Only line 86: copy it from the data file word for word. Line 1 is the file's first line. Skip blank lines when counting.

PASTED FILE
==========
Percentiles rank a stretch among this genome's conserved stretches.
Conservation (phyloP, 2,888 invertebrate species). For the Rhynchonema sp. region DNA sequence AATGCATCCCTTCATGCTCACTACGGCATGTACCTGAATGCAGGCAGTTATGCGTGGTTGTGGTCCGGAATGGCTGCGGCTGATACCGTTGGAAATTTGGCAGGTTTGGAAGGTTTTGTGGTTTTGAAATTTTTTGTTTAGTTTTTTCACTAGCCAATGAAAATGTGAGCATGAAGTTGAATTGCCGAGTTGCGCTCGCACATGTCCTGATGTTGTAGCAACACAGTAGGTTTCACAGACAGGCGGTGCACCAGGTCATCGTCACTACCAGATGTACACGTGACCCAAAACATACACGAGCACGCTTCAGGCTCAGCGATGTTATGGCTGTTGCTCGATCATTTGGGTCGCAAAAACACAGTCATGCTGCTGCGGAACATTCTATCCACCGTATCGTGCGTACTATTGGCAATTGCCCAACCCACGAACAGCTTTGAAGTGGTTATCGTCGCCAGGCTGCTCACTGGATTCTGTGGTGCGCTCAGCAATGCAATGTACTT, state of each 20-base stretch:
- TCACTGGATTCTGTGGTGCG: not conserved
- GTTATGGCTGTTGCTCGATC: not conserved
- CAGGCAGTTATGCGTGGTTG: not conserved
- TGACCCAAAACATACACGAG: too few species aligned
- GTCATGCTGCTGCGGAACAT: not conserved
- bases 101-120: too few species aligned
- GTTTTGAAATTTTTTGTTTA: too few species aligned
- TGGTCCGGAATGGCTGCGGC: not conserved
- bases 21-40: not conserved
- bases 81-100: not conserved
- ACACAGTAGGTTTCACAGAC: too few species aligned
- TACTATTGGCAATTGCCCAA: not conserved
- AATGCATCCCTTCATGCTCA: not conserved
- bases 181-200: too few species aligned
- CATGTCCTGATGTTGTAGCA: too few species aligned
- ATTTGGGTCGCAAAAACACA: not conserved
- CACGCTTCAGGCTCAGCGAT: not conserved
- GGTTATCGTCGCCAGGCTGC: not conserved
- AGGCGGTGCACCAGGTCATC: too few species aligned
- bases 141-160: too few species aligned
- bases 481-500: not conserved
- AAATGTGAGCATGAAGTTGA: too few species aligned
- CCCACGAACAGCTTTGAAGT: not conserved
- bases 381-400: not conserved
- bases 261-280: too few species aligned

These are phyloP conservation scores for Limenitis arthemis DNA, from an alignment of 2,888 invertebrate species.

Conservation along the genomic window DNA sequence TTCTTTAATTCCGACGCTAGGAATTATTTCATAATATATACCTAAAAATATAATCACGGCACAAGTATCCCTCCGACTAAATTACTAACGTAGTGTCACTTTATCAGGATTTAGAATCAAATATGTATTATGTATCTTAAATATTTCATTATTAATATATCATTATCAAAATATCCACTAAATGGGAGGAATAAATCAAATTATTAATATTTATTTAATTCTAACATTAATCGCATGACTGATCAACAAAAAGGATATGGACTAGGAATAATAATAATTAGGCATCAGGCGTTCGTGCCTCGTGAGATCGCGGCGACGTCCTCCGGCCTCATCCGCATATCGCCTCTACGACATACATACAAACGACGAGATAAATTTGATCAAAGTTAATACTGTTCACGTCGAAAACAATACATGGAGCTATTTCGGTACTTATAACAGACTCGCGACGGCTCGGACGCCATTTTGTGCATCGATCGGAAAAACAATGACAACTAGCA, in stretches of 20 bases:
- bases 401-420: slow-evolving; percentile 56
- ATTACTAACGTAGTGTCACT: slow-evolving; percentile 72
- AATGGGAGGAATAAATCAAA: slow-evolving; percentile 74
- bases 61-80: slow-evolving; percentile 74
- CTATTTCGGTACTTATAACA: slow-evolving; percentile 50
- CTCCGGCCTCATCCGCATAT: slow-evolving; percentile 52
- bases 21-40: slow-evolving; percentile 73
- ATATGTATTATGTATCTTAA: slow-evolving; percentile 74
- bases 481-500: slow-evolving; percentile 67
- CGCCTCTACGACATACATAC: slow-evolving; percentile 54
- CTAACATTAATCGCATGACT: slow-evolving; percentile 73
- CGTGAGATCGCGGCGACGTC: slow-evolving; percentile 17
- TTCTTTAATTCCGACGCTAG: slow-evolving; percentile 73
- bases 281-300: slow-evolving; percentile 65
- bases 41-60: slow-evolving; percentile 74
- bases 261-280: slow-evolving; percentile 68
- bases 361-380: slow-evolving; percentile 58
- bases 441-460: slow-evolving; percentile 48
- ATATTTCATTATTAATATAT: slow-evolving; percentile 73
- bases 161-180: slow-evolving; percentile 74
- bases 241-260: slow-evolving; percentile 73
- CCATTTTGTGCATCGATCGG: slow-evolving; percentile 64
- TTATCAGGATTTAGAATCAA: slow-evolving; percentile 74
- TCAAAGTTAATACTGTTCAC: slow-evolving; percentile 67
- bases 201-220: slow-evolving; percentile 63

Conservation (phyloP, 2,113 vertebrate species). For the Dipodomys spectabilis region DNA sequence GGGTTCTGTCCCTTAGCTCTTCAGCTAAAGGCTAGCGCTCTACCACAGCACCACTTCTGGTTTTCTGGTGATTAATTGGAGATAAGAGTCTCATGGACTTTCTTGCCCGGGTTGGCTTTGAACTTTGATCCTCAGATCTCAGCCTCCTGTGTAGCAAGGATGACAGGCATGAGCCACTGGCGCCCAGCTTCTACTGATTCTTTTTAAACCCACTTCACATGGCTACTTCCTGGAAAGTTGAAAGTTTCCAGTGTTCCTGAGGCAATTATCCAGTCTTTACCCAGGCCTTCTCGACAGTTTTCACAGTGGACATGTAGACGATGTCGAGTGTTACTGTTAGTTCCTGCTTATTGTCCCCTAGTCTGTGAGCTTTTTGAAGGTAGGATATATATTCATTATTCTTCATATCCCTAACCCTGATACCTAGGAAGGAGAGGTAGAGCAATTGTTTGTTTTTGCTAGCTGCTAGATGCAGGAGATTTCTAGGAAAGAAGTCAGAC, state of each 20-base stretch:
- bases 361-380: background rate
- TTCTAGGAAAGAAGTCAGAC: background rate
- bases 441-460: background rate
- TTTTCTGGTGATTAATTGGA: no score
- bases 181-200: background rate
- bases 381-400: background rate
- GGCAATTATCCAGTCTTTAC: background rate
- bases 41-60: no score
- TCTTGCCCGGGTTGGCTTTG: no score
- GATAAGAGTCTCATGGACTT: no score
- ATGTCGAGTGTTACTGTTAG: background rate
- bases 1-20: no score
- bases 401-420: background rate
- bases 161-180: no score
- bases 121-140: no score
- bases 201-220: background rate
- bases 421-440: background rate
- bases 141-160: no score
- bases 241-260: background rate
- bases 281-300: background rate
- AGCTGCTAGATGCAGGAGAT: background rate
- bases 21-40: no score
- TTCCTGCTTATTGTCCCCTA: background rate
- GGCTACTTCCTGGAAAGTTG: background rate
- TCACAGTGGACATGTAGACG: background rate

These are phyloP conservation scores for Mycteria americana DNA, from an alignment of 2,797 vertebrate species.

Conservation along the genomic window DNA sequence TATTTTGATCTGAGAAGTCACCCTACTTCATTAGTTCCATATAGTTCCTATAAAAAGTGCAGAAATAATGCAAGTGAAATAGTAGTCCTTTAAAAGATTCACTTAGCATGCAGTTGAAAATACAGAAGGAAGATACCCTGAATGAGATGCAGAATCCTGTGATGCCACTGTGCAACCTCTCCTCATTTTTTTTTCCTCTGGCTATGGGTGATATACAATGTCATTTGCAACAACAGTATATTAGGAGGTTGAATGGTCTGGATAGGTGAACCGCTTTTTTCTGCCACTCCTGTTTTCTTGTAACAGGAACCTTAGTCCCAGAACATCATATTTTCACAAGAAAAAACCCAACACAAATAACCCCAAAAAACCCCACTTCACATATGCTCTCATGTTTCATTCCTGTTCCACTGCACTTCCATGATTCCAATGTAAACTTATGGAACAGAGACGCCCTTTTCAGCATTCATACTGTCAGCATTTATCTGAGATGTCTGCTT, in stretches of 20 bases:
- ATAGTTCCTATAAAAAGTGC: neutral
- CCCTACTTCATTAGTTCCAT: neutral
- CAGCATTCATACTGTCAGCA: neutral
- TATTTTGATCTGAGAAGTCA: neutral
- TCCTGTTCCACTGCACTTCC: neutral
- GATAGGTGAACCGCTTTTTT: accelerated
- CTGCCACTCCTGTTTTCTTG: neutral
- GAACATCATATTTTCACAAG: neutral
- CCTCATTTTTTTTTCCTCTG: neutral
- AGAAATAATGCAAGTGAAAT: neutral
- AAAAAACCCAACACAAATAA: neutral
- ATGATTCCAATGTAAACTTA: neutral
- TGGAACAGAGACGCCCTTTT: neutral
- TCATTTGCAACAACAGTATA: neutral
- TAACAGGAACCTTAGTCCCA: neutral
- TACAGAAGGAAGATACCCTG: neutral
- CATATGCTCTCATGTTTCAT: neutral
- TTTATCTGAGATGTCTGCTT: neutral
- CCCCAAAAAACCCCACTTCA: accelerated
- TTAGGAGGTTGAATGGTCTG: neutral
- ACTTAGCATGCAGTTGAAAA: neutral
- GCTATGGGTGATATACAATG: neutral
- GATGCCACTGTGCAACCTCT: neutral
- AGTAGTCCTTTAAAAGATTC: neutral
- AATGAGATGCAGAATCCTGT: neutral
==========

- TATTTTGATCTGAGAAGTCA: neutral